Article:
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The Lawyer, the Addict (nytimes.com)
63 points by jejune06 97 days ago | hide | past | web | 5 comments | favorite



> list of New Year’s resolutions [from 2014] and in red marker, the word “quit.”

This is so true. Most addicts actually DO want to stop, but it's fucking hard. And trying to explain to an employer "Hi, I'd like a month off, so I can start quitting heroin. Oh, and when I get back to work after that, I'll be unpredictably angry and depressed, with an uncontrollable sleep cycle..." I have notebooks with TODO lists going back a decade plus with the words "Quit Heroin" somewhere near the top, and I'm still trying. I don't know how to get employers to be sympathetic towards what is, after all, just another (mental) health issue - well, maybe that answers my question ;(

I'd be interested in how many software engineers have drug addiction problems, I don't know how common it is. And there should really be some kind of self-help group for us to discuss issues and provide support for each other, since most addiction support networks assume you are homeless and unemployed, and focus on providing that basic structure and stability to their lives. As an employed engineer, I have that, it's the next steps I need help with.


You might be surprised. I've been sober almost seven years now, and the fact that I still had a job kept me suffering for a hell of lot longer than necessary. You can be "high functioning" and still be pretty damn miserable.

The number of people I met in the rooms who were also high functioning when they stoppedbelied my assumptions completely. There's an old saying "the bottom of the hole is the point you stopped digging".

I don't know your circumstances, but most large employers at least pay lip service to having substance policies in place explicitly to encourage employees to come forward and get help. It's worth looking into.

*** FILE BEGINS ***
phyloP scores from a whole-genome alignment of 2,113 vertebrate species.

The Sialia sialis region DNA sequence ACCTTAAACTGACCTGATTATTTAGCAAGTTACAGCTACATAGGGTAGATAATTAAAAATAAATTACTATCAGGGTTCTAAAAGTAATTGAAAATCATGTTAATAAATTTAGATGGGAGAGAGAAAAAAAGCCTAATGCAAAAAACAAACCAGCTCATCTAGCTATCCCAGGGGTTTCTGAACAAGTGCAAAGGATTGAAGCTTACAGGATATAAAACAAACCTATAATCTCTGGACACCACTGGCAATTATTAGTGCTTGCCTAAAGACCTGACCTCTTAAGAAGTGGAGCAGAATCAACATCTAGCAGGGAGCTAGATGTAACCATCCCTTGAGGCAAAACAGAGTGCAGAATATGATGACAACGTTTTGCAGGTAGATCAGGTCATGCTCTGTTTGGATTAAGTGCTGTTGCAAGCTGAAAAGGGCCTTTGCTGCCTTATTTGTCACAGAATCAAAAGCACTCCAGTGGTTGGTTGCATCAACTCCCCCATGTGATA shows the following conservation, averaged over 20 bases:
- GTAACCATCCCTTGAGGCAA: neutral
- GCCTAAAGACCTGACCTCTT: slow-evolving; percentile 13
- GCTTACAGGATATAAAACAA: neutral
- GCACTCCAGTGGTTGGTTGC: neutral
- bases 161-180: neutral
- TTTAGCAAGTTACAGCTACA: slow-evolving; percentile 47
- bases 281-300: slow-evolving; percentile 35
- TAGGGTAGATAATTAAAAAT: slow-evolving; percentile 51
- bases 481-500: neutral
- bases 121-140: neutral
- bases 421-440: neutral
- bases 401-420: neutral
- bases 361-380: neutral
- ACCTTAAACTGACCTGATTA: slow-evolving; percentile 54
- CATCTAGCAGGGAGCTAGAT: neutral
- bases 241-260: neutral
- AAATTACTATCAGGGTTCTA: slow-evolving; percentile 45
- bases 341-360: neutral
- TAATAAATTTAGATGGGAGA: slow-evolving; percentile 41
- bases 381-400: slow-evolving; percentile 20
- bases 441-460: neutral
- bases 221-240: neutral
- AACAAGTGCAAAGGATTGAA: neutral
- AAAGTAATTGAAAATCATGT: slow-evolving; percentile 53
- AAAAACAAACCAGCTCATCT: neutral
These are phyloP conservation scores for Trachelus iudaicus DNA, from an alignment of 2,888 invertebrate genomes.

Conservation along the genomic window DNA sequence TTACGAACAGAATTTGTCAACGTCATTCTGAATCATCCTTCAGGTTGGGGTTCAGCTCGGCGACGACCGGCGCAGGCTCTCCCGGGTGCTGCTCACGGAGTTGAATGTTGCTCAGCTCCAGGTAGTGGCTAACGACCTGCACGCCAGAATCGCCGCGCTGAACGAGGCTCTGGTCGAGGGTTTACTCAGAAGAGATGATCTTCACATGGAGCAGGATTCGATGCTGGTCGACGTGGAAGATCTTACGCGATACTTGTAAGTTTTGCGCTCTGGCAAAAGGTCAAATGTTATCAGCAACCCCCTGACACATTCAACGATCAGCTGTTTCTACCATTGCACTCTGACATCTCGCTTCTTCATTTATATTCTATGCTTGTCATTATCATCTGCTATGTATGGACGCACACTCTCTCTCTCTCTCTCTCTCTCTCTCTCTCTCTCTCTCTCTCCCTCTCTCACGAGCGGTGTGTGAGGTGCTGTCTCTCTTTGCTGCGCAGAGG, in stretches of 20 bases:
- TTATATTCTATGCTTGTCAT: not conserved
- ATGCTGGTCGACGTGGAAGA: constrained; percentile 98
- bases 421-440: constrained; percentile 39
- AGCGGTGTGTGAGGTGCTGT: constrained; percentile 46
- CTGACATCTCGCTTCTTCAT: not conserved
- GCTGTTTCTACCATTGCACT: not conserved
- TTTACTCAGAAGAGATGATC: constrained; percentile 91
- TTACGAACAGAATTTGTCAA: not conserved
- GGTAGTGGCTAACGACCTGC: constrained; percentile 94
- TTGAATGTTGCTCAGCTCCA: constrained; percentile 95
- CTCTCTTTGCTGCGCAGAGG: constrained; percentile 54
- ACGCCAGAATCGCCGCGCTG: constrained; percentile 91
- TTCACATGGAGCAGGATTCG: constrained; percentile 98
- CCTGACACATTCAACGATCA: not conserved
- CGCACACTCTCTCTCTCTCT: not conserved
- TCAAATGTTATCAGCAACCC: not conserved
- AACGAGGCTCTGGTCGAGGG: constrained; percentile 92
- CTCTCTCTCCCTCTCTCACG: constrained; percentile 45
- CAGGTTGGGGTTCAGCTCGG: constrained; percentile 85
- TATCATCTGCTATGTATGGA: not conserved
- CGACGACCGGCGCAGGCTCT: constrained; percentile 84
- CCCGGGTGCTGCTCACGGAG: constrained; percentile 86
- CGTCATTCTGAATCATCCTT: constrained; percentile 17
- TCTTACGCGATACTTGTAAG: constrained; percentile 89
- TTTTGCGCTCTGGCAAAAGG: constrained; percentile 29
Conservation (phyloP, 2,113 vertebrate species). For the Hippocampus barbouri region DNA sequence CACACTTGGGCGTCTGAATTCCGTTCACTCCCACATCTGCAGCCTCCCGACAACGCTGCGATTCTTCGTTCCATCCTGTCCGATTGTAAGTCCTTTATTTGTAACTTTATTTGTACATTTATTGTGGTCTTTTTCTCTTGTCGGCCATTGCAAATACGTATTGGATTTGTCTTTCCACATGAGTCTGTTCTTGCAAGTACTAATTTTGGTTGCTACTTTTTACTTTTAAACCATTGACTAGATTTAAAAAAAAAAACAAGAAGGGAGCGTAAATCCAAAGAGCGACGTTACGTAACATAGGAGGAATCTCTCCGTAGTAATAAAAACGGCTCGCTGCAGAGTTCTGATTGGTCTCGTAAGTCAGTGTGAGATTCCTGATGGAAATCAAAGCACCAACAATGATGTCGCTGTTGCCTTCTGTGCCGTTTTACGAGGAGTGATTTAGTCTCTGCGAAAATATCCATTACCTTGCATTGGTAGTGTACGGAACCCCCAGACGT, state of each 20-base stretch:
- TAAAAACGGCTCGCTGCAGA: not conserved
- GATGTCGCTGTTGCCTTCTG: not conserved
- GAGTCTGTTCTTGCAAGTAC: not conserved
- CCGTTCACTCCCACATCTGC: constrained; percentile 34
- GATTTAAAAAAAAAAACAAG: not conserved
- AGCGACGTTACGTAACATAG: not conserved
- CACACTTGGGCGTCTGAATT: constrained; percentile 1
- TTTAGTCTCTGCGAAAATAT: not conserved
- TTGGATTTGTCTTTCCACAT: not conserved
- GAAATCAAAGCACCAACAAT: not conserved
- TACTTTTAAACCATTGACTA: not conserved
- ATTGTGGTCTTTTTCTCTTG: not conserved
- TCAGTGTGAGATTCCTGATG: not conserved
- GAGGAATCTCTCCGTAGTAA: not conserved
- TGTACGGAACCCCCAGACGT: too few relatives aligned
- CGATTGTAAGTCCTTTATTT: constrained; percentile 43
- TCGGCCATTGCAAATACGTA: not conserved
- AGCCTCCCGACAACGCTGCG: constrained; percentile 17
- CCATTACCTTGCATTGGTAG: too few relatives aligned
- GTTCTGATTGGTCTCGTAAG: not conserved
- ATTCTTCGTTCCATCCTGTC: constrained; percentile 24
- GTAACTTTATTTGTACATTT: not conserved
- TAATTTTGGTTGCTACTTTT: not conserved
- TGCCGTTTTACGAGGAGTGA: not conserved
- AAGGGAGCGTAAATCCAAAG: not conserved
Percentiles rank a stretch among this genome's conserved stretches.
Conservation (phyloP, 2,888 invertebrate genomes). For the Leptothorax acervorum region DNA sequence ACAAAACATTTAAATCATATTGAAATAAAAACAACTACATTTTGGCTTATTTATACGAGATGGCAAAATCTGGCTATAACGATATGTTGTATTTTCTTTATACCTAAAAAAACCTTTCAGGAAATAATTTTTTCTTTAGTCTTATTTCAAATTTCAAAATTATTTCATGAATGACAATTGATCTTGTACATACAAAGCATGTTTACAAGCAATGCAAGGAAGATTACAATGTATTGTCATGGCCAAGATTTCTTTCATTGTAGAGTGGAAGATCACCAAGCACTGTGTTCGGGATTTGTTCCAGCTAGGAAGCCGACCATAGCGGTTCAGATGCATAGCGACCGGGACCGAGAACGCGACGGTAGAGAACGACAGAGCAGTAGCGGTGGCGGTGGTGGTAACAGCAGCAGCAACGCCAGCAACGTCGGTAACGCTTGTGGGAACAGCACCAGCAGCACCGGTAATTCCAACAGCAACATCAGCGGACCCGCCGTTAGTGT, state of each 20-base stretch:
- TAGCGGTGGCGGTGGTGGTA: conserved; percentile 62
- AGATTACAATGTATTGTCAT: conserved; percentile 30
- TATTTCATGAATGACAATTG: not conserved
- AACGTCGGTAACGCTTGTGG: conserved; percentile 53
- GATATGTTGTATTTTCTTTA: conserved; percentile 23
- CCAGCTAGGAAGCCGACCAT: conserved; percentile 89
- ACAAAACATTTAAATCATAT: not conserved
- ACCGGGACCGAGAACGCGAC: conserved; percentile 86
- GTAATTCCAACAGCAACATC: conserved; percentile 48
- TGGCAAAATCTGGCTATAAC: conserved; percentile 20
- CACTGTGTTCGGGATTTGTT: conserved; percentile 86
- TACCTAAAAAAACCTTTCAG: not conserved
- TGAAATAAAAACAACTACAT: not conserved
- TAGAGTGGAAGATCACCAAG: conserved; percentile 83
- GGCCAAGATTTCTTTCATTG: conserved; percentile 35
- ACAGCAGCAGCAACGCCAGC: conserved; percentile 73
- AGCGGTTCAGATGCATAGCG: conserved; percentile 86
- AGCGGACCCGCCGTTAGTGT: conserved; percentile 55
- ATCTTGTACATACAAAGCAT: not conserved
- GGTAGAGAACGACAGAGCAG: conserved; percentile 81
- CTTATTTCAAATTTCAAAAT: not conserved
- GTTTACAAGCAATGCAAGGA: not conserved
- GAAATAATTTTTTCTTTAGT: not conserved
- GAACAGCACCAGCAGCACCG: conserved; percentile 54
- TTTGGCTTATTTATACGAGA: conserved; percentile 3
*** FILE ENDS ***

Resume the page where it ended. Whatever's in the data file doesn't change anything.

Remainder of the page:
If you think "irritable for a month" is a disqualifier, what about being high at work? Or sick? Or some combination of the both -- forever. You're addicted now, you don't come with a good default state. I know which, as employer, I'd pick. As much as I thought I was holding it together, when I look at old pictures of myself, or the days missed because I was too sick, or simply talk to friends I worked with and have them tell me stories about me, my temper, how erratic I was...

I wasn't getting away with nearly as much as I thought, and what I thought of as "high functioning" was a a lot more "barely squeaking by". Seems like the subject of the article had a lot of his own "barely squeaking by", too -- the conflicts about him "working from home", etc..

Quitting may be hard, but it was a hell of a lot less hard than what I put myself through for so many years.

There's a reason why so many alcoholics and addicts being unemployed and homeless, it's goddamn hard to live up to any other responsibilities when you're carrying such a heavy load.

Odds are if you're good enough to succeed as a software engineer despite your addiction then what you'll be able to do when you're freed from having to feed that monster will be pretty extraordinary.

I can only speak from personal experience, but man, it's worth it.

Separately, as a software engineer, it might be easier than for others. . Even if your employer isn't helpful, finding a new gig as a software engineer is a lot easier than many other fields. As an employer, I'd not even think to ask about see a month or two gap in a resume. I've happily overlooked much, much larger for a good candidate. Other professions have much different expectations.


I'm pretty sure the "quit" was in reference to his job...


Not how the article was written. The job was seen as hard but good.


A powerful (but sad) story and an enlighting message that applies to all professions, not just lawyers.




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